There are two things mandatory for any marriage, both in secular societies and in Islamic ones: consent and choice. But our South Asian milieu likes to overlook both, asserting that “children” don’t know themselves or their own minds well enough to choose their own partners. They only know themselves well enough by the time they’re old enough to start arranging their own children’s marriages, and having learned this marriage model to the exclusion of all others, the pattern repeats itself.

In the end, we’re not going to see arranged marriages disappearing from South Asia any time soon. It’s too embedded in our culture, and resistance to the alternatives which are practiced on a small scale in Pakistan at least is still very strong. And let’s not deny that the family support system does provide powerful incentives for people to go along with the tradition, ferreting out their small freedoms from a system that does not really encourage individuality and personal preference. But an arranged marriage (thinly-disguised forced marriage) that doesn’t guarantee consent and choice, not just at the engagement or the nikah but throughout the marriage’s lifetime, is the worst option for people’s offspring.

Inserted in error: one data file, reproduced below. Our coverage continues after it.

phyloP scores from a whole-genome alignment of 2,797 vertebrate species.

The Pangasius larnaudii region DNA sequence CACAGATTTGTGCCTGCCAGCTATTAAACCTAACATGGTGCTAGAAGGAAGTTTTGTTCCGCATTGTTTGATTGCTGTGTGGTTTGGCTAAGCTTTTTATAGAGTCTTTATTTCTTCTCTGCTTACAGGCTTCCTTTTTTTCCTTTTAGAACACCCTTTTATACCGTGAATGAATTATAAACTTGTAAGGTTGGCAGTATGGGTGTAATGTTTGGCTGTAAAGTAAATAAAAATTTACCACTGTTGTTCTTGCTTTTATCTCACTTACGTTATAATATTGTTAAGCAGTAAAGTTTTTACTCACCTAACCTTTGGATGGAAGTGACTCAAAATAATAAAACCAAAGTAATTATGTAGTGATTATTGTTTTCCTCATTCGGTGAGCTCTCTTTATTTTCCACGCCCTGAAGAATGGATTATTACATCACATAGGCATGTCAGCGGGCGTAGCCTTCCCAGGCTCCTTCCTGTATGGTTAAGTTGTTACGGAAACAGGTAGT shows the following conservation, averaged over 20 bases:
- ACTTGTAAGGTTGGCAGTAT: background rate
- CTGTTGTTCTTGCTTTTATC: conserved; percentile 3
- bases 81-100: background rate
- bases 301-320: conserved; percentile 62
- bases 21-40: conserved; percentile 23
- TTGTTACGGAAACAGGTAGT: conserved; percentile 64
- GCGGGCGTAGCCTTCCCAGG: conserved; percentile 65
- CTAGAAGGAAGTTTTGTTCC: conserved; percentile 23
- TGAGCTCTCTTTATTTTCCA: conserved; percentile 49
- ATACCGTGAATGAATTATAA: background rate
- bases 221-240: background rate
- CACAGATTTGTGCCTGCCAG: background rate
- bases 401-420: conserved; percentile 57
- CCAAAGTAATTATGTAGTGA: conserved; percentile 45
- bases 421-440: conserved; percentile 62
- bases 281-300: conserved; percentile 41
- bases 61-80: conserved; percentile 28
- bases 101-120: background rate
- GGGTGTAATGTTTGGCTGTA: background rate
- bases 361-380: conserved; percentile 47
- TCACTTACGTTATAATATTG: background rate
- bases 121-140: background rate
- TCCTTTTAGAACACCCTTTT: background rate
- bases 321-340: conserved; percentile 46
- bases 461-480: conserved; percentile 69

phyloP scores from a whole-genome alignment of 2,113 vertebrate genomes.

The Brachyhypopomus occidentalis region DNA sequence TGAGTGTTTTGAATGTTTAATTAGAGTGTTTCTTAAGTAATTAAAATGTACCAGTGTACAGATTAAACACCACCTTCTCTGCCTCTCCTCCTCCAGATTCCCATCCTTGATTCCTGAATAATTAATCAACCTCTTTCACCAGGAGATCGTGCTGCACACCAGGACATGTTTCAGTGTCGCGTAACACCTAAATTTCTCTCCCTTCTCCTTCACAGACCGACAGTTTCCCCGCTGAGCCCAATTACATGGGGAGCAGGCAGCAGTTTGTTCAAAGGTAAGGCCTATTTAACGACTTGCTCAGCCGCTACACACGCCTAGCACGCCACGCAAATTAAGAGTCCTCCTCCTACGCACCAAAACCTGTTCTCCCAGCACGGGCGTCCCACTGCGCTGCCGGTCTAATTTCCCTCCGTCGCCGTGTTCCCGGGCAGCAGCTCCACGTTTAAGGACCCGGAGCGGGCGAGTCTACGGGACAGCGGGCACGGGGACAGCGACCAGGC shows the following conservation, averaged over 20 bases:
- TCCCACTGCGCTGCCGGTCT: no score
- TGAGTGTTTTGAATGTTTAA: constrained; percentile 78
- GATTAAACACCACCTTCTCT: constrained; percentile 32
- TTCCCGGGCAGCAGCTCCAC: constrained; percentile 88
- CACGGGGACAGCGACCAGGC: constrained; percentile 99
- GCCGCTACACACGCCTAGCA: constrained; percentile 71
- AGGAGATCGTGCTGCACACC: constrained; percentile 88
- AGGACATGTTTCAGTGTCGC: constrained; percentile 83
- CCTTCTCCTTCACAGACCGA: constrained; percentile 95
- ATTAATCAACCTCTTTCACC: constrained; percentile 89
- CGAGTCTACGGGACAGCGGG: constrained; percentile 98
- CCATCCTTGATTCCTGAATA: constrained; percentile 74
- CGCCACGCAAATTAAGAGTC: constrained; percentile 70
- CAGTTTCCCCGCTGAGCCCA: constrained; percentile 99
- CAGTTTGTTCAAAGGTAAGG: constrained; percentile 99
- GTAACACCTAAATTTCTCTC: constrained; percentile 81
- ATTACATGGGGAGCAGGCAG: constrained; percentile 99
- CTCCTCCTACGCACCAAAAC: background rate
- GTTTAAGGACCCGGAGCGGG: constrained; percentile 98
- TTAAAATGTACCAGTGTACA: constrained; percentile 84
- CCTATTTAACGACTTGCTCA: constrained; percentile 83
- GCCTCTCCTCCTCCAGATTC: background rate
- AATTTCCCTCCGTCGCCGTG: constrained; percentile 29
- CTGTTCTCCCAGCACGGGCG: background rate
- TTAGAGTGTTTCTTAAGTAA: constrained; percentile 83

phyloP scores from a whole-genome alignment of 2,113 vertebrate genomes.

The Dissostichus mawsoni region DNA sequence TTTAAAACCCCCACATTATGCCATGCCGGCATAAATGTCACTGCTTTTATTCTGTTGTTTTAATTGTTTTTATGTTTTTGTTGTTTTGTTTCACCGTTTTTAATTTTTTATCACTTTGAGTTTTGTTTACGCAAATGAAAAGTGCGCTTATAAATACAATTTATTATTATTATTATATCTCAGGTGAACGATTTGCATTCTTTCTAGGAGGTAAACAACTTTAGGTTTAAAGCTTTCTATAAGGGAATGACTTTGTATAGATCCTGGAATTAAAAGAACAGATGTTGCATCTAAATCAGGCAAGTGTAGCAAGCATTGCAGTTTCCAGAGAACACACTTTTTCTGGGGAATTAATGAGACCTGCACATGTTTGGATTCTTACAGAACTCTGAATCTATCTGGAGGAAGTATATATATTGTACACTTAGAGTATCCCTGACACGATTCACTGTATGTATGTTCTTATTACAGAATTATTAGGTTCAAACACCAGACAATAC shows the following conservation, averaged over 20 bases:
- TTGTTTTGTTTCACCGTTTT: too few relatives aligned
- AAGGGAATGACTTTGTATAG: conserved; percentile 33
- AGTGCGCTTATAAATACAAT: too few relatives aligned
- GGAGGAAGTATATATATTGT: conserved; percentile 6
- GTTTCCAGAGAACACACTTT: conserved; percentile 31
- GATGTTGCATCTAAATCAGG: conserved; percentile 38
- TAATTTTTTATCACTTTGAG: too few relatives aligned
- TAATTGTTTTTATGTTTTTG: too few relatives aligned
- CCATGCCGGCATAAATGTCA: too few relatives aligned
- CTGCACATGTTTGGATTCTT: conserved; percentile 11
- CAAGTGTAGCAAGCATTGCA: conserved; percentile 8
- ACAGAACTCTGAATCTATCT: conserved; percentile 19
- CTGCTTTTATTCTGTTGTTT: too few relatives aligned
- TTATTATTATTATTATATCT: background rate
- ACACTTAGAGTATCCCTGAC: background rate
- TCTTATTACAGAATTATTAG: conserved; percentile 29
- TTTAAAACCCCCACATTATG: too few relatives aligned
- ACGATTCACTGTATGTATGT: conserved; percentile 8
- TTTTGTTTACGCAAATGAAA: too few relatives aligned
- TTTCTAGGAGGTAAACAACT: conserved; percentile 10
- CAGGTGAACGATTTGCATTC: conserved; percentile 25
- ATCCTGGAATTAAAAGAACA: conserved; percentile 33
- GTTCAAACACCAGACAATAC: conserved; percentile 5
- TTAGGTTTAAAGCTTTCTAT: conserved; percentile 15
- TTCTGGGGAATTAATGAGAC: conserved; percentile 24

PS I’d be interested to know how arranged marriage works in African countries, China, or any other part of the world so please comment below if you have something to add.

3 thoughts on “The Dark Side of Arranged Marriage”

  1. I think there are a lot of toxic aspects to South Asian cultures and they need to be discussed more often within our communities. However, I think this article is a gross generalization of Pakistani arranged marriages. I can’t help but feel that this archaic picture you’re painting is specific to a certain generation and perhaps social class. Majority of the people from my generation that I know are very happily married —through arranged marriages, and engage in reciprocal love. As a Pakistani millennial, most of the ideas you presented are only things I’ve seen in tv dramas. Hope it stays that way!


  2. C’est bien dommage que ce fléau existe encore. Intéressant également de voir comment certains pakistanais refusent de porter un regard critique sur ce phénomène de société d’une autre époque, comme si l’arbre cache la forêt.
    Merci beaucoup